Profiling a hot button issue

Prejudging takes a toll on everyone.

Profiling a hot button issue

Liana Lum, Editor-in-Chief

Looking at images of Texas high school freshman Ahmed Mohamed’s homemade clock, it is plausible his teacher misunderstood its function and mistook it for a bomb. But, what’s troubling is even after the clock was confirmed as harmless, the Muslim was still arrested, interrogated and suspended from school for three days.

School officials were correct to respond to a suspected threat, yet they did not evacuate the school or call a bomb squad, standard protocol for a suspected bomb threat. Even after confirming that Mohamed’s creation was a clock, the school confiscated it and offered the aspiring engineer no apology or praise.

Mohamed was wrongly accused and essentially punished for curiosity and willingness to learn, values most teachers would highly praise. He stated in an interview that there was an emphasis on his last name during his interrogation and that he was repeatedly questioned for possible connections to explosives, despite his multiple denials of intending to cause any harm or alarm.

While the Internet is filled with images of Mohamed enjoying the Google Science Fair as a VIP, tweets of encouragement and invitations from President Barack Obama and Democratic presidential candidate Hillary Clinton, it is important to remember that profiling, whether consciously or subconsciously, affects all of us.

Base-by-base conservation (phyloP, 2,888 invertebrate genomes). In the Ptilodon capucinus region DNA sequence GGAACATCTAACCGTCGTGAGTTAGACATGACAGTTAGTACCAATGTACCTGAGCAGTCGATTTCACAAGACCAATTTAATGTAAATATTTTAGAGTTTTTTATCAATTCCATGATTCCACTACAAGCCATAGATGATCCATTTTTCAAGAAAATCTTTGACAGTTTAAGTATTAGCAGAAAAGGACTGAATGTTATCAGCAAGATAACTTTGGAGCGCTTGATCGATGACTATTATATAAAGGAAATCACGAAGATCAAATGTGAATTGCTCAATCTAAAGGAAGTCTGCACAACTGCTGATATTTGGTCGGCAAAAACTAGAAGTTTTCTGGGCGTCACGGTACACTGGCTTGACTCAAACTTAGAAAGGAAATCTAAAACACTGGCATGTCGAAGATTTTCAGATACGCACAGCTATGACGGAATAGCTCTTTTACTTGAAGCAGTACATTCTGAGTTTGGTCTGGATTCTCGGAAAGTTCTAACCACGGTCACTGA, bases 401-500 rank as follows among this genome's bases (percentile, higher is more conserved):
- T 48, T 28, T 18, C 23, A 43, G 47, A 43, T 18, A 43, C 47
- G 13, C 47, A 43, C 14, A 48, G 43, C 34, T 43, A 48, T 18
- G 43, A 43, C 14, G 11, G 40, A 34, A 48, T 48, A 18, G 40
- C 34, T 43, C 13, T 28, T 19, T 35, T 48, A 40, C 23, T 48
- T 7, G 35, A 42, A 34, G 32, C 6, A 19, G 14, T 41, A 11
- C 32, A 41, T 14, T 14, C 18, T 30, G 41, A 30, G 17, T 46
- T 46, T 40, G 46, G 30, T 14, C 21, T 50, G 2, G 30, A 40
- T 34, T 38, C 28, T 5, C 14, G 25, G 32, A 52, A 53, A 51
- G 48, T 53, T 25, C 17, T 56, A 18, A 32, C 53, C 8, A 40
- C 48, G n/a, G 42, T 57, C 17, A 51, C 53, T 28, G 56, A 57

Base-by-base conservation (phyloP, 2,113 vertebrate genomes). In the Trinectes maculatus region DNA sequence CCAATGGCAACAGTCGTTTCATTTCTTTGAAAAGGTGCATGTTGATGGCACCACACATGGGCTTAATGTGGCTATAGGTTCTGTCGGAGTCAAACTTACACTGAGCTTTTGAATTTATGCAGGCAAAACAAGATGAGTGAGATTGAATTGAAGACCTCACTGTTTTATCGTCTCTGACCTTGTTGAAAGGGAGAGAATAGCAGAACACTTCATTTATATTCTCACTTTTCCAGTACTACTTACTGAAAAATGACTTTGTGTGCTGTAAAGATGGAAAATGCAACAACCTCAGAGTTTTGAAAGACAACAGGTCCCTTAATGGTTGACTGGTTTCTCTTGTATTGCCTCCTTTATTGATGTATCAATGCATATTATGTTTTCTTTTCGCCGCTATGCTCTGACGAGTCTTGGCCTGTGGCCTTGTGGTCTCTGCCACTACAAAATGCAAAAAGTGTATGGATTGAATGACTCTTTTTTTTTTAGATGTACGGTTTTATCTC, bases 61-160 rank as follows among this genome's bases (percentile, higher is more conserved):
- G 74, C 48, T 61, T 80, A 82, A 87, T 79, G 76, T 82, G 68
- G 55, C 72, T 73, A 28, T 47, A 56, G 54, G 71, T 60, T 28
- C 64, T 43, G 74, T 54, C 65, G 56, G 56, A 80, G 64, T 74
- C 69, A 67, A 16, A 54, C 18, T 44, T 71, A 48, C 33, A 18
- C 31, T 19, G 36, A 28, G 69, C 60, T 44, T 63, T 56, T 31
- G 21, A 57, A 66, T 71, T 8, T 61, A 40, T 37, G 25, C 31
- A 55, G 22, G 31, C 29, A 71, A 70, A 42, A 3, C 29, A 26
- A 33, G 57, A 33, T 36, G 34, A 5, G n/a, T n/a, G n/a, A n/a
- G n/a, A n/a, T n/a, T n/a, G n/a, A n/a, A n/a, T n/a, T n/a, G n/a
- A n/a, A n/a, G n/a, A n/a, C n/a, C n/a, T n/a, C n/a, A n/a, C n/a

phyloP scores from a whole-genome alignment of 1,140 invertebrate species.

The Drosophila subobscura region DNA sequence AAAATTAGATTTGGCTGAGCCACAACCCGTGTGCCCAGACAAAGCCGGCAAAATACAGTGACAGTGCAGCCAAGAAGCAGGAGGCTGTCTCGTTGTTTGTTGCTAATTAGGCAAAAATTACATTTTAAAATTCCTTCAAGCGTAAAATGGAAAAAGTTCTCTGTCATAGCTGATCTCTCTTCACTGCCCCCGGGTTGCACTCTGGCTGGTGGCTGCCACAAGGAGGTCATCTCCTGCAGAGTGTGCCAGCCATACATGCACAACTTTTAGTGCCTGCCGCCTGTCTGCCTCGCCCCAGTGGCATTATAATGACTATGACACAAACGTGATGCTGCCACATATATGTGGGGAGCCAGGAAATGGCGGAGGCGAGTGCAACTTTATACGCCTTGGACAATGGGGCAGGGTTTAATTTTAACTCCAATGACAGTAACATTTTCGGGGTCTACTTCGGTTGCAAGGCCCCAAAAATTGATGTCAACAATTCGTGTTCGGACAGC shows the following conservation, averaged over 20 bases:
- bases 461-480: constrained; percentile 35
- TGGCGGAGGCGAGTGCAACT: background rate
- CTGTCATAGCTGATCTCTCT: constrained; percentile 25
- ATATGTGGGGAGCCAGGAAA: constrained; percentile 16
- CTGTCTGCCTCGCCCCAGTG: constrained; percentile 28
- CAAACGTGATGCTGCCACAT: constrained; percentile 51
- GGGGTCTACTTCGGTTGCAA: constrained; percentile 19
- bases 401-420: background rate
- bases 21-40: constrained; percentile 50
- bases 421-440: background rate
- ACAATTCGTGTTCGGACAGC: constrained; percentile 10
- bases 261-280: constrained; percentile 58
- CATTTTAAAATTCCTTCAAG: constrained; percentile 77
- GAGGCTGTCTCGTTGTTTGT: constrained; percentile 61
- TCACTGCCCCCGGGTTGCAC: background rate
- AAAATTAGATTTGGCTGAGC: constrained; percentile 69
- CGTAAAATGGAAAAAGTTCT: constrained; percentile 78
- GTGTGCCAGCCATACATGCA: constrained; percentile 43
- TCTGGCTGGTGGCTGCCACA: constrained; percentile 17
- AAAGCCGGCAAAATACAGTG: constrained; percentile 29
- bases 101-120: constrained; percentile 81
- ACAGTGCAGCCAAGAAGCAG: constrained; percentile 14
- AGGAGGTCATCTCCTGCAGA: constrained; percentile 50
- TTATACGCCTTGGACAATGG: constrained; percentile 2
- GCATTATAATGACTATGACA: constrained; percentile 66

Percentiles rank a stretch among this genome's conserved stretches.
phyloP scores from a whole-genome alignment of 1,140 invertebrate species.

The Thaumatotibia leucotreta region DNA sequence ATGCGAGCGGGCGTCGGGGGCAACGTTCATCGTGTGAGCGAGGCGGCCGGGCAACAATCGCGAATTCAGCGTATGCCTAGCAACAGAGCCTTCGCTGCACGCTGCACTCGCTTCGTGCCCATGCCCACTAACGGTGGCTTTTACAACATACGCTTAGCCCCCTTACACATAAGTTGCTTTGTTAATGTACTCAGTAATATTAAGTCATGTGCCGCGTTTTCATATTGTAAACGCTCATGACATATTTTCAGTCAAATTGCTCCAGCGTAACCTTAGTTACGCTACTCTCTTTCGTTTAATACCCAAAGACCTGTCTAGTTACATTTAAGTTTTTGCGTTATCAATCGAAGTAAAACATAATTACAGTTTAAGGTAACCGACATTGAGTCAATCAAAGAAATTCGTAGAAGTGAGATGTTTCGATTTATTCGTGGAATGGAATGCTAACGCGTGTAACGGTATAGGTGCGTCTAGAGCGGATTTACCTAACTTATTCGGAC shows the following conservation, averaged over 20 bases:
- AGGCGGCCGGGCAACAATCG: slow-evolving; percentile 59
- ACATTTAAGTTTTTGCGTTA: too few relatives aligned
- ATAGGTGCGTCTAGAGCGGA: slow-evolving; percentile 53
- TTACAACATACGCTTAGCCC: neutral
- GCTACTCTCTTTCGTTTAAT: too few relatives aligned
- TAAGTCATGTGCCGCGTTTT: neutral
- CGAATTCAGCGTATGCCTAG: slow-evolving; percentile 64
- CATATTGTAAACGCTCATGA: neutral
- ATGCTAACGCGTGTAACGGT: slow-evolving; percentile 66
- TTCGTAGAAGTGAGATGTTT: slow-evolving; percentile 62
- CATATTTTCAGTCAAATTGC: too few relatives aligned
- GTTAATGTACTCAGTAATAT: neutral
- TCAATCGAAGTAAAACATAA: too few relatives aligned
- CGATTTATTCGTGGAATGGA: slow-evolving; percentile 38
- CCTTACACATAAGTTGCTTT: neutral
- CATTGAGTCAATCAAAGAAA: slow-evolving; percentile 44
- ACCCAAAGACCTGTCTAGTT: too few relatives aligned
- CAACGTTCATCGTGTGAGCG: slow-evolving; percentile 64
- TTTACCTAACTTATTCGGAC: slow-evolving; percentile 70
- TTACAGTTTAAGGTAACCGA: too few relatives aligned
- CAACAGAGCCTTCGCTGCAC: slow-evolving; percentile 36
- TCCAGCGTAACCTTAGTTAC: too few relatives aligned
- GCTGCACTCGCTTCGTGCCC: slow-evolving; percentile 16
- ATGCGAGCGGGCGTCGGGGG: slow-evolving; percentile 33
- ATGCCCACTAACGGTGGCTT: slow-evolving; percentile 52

Living in a city as diverse as San Francisco, it is easy to pride ourselves in the acceptance of people of all races and orientations. Yet, stereotypes and prejudices influence even the most open-minded of us. It is instinctive to assume the worst of someone you don’t know rather than be unbiased and vulnerable to possible danger. But, degrading anyone based solely on prejudice without any prior knowledge on his or her background is inexcusable.
Speculating on other possible reactions if Mohamed had been a different race or religion will not result in any change. Rather, it is important to focus on the fact that even the most innocent and well-intentioned individuals can be guilty of profiling.

When that happens, it’s time for individuals to take responsibility for their misjudgments, to be consciously aware and acknowledge that they are profiling and misjudging other people. There’s a difference between being vigilant and being closed minded with quick judgements.